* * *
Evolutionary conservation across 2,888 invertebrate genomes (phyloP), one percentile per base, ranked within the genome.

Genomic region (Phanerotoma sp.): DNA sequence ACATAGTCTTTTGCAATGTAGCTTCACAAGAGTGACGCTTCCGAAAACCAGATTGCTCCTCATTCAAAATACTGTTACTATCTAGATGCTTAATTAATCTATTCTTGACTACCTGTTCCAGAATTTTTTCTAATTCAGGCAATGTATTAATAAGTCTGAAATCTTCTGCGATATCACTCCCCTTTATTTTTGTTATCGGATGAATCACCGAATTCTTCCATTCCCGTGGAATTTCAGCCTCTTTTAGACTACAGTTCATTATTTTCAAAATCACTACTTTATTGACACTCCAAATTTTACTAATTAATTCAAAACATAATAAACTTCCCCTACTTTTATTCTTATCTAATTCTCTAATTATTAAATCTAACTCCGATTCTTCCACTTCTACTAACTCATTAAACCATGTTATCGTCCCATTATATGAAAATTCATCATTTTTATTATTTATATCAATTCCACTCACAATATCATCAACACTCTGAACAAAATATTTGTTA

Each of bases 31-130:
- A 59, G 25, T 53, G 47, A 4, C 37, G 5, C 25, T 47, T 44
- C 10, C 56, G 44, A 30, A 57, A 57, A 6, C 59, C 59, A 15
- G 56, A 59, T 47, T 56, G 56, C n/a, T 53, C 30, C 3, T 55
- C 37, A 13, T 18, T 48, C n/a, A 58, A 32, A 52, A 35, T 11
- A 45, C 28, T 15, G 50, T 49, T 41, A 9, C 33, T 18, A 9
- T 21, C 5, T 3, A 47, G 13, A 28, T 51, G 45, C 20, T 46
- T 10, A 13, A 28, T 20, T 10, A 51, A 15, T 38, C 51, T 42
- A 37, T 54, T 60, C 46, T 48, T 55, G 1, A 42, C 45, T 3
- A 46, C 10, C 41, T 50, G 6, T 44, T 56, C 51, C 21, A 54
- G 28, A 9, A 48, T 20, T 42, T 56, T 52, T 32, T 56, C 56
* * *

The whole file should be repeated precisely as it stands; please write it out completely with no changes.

Evolutionary conservation across 2,888 invertebrate genomes (phyloP), one percentile per base, ranked within the genome.

Genomic region (Phanerotoma sp.): DNA sequence ACATAGTCTTTTGCAATGTAGCTTCACAAGAGTGACGCTTCCGAAAACCAGATTGCTCCTCATTCAAAATACTGTTACTATCTAGATGCTTAATTAATCTATTCTTGACTACCTGTTCCAGAATTTTTTCTAATTCAGGCAATGTATTAATAAGTCTGAAATCTTCTGCGATATCACTCCCCTTTATTTTTGTTATCGGATGAATCACCGAATTCTTCCATTCCCGTGGAATTTCAGCCTCTTTTAGACTACAGTTCATTATTTTCAAAATCACTACTTTATTGACACTCCAAATTTTACTAATTAATTCAAAACATAATAAACTTCCCCTACTTTTATTCTTATCTAATTCTCTAATTATTAAATCTAACTCCGATTCTTCCACTTCTACTAACTCATTAAACCATGTTATCGTCCCATTATATGAAAATTCATCATTTTTATTATTTATATCAATTCCACTCACAATATCATCAACACTCTGAACAAAATATTTGTTA

Each of bases 31-130:
- A 59, G 25, T 53, G 47, A 4, C 37, G 5, C 25, T 47, T 44
- C 10, C 56, G 44, A 30, A 57, A 57, A 6, C 59, C 59, A 15
- G 56, A 59, T 47, T 56, G 56, C n/a, T 53, C 30, C 3, T 55
- C 37, A 13, T 18, T 48, C n/a, A 58, A 32, A 52, A 35, T 11
- A 45, C 28, T 15, G 50, T 49, T 41, A 9, C 33, T 18, A 9
- T 21, C 5, T 3, A 47, G 13, A 28, T 51, G 45, C 20, T 46
- T 10, A 13, A 28, T 20, T 10, A 51, A 15, T 38, C 51, T 42
- A 37, T 54, T 60, C 46, T 48, T 55, G 1, A 42, C 45, T 3
- A 46, C 10, C 41, T 50, G 6, T 44, T 56, C 51, C 21, A 54
- G 28, A 9, A 48, T 20, T 42, T 56, T 52, T 32, T 56, C 56